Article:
Europe waits for Italy elections
- 22 February 2013
- From the section Europe
There was a time when Italian elections were frequent and forgettable. Prime ministers were discarded like last season's clothes.
All of that has changed. What happens in Italy affects the rest of Europe. Campaigning ends on Friday. The result could rattle the eurozone and remind the markets of how little has been settled in the continent's real economies.
The favourite to win is an ex-Communist from the centre left, Pier Luigi Bersani. He is decidedly Mr Normal.
There is nothing extravagant or flamboyant about him. There are no sharp suits. He likes the occasional cigar but he is almost an anti-candidate conducting a low-key conversation with Italy.
When I spoke to him in Naples he sounded a little like Francois Hollande. "I intend to convince Europe," Mr Bersani told me, "that austerity alone is not enough."
He does not believe that the current European policy - the Berlin-Brussels austerity strategy - is correct. He says it needs to be adjusted to push for investment and jobs.
He is committed to reducing the deficit and to continuing with reforms begun under current Prime Minister Mario Monti. He spoke about making the relationship between workers and companies more efficient - code for further freeing up the labour market.
There is no big plan, however, to address Italy's main problem - little or no growth for the past decade.
Grillo wild card
Like other politicians he looks to Europe to find elusive growth. With a slight twinkle in his eye he tells me he believes in the United States of Europe.
The question is whether he will be able to put together a coalition which is credible and long-lasting. And that is unclear.
The wild card in this campaign is Beppe Grillo, a comedian who rages against the political establishment. He has struck a chord with his rants against the corrupt.
His rallies have been so well attended that he has drawn fire from all the other candidates. Mr Berlusconi sees him as a threat to democracy. Mr Bersani warns that he could put Italy at risk in a similar way to Greece.
It is possible that the wild-haired Mr Grillo might get more than 20% of the vote. If that happens he will be a power broker - he is promising a referendum on the euro and believes the current austerity measures are ruining Italy. He has refused to answer whether he would play king-maker and what conditions he might insist on.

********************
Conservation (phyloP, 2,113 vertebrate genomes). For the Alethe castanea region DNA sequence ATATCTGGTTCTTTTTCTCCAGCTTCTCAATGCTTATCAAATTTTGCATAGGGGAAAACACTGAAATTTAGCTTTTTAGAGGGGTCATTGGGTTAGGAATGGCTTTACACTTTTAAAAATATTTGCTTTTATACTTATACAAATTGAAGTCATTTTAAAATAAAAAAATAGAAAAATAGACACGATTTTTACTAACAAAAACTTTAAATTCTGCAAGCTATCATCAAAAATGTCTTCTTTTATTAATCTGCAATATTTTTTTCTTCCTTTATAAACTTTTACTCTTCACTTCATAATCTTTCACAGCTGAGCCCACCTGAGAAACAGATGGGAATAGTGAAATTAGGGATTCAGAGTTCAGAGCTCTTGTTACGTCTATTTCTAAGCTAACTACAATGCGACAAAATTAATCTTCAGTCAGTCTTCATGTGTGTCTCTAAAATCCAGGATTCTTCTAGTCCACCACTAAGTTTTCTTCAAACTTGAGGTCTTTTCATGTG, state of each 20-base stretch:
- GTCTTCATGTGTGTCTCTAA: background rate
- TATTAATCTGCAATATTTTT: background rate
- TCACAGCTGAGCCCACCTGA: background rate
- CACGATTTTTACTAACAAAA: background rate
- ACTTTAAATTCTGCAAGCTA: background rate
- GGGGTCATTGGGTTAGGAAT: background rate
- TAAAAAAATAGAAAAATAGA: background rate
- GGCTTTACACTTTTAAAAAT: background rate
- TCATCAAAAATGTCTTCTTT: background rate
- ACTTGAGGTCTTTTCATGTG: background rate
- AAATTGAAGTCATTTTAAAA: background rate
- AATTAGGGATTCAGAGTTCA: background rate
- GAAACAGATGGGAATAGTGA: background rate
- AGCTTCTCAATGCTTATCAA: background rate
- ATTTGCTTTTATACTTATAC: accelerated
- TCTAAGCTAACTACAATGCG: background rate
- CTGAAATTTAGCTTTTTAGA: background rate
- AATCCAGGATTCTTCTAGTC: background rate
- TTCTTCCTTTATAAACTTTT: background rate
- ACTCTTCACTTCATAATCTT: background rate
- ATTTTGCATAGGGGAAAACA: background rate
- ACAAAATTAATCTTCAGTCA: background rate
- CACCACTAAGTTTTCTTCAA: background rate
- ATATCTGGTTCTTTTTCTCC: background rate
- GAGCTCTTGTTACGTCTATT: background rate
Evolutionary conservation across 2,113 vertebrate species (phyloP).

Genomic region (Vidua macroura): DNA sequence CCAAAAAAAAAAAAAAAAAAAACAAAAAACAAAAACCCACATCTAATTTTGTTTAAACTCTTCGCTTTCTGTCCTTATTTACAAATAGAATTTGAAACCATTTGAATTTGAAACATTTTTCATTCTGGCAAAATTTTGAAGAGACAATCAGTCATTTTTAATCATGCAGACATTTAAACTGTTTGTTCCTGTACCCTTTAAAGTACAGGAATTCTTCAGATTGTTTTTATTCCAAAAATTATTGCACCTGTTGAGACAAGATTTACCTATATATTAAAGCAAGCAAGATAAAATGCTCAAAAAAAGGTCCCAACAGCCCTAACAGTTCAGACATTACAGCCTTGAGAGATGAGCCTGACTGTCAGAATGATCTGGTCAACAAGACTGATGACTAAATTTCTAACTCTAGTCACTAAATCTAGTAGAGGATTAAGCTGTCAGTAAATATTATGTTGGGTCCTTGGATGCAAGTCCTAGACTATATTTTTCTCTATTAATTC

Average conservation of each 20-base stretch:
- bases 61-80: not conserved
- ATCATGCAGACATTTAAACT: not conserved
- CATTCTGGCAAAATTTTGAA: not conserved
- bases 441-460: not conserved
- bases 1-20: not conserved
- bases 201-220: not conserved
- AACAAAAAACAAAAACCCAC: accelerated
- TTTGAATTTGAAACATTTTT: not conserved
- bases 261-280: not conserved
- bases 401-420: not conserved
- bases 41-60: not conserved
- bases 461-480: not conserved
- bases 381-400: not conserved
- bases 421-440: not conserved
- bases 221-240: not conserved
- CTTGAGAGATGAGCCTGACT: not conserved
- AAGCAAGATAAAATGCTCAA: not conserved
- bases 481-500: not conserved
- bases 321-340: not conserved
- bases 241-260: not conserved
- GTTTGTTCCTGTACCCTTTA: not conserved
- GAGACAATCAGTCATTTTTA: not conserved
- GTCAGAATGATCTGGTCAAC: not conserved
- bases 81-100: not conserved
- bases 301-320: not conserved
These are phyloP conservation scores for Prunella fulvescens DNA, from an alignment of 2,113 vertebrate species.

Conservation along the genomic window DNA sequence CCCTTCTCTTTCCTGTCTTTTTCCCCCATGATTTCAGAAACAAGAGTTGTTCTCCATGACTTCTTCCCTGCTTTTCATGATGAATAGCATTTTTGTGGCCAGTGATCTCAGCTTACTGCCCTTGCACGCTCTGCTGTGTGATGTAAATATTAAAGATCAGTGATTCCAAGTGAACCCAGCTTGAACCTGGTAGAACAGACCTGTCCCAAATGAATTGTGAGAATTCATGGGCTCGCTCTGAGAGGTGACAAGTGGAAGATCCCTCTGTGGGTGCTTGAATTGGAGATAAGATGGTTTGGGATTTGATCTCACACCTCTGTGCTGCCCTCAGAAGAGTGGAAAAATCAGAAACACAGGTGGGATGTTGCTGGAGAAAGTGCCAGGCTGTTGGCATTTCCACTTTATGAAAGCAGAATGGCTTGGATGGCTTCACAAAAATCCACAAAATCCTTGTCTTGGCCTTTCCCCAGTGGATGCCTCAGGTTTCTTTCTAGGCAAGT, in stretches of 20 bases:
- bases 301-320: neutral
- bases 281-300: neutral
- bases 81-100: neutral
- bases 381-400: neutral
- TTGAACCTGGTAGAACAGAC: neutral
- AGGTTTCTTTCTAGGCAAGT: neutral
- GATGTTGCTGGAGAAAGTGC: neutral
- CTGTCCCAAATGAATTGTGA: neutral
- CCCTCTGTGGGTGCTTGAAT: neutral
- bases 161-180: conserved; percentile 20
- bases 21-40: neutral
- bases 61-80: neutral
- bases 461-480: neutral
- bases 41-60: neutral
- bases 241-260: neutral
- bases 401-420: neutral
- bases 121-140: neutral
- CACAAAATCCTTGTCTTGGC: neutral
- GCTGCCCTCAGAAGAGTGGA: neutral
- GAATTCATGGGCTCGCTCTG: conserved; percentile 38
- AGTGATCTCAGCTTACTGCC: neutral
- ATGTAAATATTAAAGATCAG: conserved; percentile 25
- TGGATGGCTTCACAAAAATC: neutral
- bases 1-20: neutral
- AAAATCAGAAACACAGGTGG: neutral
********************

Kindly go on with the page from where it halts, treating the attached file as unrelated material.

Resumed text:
A strong vote for Mr Grillo will send a message to Europe that established politicians are at risk at a time of recession and high unemployment.
Brussels and Berlin would like to see Mr Bersani form an alliance with Mario Monti as part of a governing coalition.
The prime minister, who took over after Mr Berlusconi's fall in 2011, has proved an awkward candidate. Mr Bersani, speaking in Naples, had a swipe at him saying he never goes onto the streets to meet people, although he did not rule out including him in a future government.
Mr Monti's problem is that he struggles to convince voters he is on the side of ordinary Italians. A partnership with Mr Bersani would be difficult but the markets might prefer such an arrangement to the alternatives.
One theme in this campaign has been Germany. At rally after rally the Germans get a mention. Mr Berlusconi warns against a German Europe. So do some of the socialists.
Mr Monti claimed Angela Merkel did not want a centre-left victory, only for Berlin to insist she had not expressed a preference. Some German politicians have warned against a Berlusconi victory. The interference is widely resented in Italy.
There is a dangerous, unpredictable mood in Italy and the election result remains uncertain.
Mr Bersani told me the people were "disappointed, disillusioned and angry". He said the illusions and fairy tales of the right had been stripped away. Perhaps. There is here the feel of a vacuum, of a country which might need a second election relatively soon.
The fear is of Greek-style paralysis in the euro-zone's third largest economy.